KENNEWICK – Researchers excavating a mammoth found south of Kennewick have unearthed other discoveries, including the remnants of snakes, lizards, ground squirrels, birds and possibly even a camel.
Researchers have dug through more than 11 feet of dirt at the Coyote Canyon dig site since excavation began five years ago, recovering more than 70 bones from the mammoth in addition to a variety of other animals.
Scientists have also learned the Mid-Columbia region went through a hot period around 9,000 years ago, said Bax Barton, director of research at the site. They can tell because they’ve found only small rodents such as field and deer mice from that time period; larger animals likely had to go to cooler areas to survive.
“We think of it as pretty inhospitable anyway, but 9,000 years ago, it was even hotter than it is now,” Barton told the Tri-City Herald.
Every clump of dirt taken from the hillside in the canyon is placed in white buckets and brought to a canopy-covered area a few yards away. There it goes through a “wet screen” process, where sediment is washed off. The remnants are taken to a picking lab in the two-story dig house atop a hill.
“Once you get it in the lab, it starts to look like a lizard jaw or rodent jaw or beetle wing,” said Barton, a research associate in the paleontology division at the Burke Museum at the University of Washington. “You have the environmental record for the Tri-Cities for the past, say, 20,000 years.”
Researchers recently announced a study of the mammoth’s lower jaw with one fairly complete tooth showed it to be about 40 years old when it died about 17,450 years ago.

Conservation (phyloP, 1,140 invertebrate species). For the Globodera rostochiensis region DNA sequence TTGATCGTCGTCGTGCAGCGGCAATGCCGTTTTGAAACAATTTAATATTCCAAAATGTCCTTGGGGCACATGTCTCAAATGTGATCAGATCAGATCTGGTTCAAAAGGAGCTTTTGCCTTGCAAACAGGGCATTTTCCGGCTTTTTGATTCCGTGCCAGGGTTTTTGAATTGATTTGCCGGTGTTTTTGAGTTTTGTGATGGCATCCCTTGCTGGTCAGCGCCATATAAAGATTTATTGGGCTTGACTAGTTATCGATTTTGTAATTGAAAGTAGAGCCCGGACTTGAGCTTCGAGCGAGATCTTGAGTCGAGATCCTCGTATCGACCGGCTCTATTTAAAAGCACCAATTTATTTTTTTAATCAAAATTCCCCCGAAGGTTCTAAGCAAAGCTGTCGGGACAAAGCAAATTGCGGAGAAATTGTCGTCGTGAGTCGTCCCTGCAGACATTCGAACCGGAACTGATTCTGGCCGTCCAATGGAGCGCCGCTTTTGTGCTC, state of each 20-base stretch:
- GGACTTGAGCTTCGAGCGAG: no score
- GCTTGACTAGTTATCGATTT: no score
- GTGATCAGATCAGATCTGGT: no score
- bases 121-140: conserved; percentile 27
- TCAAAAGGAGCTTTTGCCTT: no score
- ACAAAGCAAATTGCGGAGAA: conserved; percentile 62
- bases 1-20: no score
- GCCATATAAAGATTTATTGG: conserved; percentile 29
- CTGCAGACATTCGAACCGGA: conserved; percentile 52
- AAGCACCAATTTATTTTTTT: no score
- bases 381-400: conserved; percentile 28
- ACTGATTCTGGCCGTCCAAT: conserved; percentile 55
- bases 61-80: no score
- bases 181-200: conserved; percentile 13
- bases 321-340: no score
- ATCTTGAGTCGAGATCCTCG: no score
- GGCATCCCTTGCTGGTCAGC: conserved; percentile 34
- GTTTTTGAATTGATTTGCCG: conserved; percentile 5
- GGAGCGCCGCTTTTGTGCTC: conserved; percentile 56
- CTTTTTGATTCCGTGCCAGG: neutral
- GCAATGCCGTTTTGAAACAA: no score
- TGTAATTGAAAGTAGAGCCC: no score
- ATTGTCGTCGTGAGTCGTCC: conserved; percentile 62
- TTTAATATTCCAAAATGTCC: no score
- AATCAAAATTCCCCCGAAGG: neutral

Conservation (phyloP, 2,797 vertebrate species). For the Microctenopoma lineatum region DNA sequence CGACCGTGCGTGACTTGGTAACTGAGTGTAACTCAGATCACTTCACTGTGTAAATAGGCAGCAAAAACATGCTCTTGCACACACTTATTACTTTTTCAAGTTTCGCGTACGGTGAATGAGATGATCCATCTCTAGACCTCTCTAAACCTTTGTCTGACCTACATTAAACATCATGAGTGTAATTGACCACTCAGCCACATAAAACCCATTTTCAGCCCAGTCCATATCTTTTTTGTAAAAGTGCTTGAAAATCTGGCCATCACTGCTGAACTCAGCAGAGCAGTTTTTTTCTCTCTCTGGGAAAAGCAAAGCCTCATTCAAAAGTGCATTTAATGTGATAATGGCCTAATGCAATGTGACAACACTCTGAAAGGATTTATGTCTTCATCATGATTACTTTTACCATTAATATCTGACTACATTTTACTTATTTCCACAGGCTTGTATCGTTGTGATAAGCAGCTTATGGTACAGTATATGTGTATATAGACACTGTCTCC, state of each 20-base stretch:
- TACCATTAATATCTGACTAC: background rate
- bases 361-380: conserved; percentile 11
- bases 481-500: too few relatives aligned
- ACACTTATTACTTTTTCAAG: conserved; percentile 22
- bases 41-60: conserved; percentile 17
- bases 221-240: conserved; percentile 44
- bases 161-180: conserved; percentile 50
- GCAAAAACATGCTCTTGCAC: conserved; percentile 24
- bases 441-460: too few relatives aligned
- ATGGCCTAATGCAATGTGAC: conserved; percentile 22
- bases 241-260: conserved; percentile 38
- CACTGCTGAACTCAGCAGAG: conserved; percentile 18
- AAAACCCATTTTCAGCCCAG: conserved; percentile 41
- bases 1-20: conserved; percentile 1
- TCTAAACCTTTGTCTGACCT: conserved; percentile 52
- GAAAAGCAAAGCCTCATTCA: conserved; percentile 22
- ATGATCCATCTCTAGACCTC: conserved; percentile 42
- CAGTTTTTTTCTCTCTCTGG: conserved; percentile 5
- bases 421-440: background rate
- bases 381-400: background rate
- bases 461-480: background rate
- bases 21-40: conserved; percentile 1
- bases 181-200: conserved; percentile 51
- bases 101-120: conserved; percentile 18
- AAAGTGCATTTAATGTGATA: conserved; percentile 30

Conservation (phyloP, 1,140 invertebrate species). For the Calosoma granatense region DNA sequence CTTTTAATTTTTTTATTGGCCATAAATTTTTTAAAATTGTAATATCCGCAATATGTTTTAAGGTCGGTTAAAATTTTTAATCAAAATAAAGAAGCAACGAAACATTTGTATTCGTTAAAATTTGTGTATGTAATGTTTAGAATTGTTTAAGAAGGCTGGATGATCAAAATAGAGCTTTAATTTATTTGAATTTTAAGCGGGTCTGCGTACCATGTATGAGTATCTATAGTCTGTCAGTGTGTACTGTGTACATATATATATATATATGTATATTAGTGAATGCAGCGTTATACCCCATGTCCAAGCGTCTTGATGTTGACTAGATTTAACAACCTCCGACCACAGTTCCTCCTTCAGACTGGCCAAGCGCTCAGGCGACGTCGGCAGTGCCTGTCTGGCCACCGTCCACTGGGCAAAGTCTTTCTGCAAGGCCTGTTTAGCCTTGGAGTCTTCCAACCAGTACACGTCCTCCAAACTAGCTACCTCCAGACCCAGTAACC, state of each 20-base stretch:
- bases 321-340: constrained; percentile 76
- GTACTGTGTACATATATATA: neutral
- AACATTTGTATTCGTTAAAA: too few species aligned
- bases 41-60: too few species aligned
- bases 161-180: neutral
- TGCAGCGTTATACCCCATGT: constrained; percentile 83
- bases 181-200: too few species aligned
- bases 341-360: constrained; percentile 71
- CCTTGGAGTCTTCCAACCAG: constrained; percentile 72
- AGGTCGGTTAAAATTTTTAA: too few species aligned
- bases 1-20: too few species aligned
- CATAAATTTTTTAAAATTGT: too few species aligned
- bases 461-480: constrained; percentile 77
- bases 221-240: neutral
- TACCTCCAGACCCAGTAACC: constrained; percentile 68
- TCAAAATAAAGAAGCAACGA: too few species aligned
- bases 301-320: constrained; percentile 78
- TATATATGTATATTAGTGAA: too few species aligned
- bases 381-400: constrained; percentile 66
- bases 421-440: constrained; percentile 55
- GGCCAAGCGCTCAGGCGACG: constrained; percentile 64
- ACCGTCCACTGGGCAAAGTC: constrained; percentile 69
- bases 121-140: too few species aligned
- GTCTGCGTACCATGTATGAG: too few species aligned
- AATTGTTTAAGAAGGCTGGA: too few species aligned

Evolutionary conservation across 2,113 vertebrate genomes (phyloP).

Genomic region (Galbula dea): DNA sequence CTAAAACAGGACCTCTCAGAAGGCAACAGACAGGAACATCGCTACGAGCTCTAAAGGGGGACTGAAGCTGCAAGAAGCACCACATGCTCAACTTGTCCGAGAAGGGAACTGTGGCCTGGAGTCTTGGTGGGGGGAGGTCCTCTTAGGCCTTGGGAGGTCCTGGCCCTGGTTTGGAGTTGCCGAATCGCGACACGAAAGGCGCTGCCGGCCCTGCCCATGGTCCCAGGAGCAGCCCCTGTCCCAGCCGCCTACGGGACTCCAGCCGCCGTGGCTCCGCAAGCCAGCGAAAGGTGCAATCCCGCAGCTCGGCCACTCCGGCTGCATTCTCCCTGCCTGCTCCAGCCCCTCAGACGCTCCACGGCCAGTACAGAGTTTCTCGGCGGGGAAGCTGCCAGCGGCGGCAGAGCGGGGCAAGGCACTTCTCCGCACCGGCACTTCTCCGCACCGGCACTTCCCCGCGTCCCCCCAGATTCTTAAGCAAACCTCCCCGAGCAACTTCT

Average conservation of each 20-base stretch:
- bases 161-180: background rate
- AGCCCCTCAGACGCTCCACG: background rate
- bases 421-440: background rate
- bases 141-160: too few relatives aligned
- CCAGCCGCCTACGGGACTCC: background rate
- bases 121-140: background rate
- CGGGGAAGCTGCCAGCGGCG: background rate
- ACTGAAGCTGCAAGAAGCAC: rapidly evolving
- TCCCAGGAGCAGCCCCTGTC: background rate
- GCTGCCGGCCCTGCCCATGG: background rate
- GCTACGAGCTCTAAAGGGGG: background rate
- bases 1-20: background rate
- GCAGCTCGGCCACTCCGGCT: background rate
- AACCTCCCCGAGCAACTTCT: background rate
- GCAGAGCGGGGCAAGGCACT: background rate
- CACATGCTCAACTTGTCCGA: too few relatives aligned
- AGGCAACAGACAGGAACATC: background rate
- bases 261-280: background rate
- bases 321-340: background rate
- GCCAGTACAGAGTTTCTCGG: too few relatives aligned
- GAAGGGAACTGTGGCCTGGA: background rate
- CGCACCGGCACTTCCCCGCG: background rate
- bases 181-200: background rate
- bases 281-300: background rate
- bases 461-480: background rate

Scientists also believe its carcass was washed to the current resting place, which sits at an elevation of 1,060 feet, in the ice age floods that reached about 1,250 feet.
There is some disagreement about where the mammoth, which likely stood 10 to 13 feet tall at the shoulder, came from. But its carcass is thought to have washed down from somewhere between present-day Tri-Cities and Spokane.
On Saturday, researchers lifted out their first mammoth bone of the 2015 season, a front rib bone. George Last, a geologist with Pacific Northwest National Laboratory, said it will help them remove a more crucial piece: the animal’s scapula, or shoulder blade.
“It’s a bit like pick-up sticks: You have to figure out which bone comes out in what order,” he said. “You don’t ever take any bones out until they’re freed up and ready to come out.”
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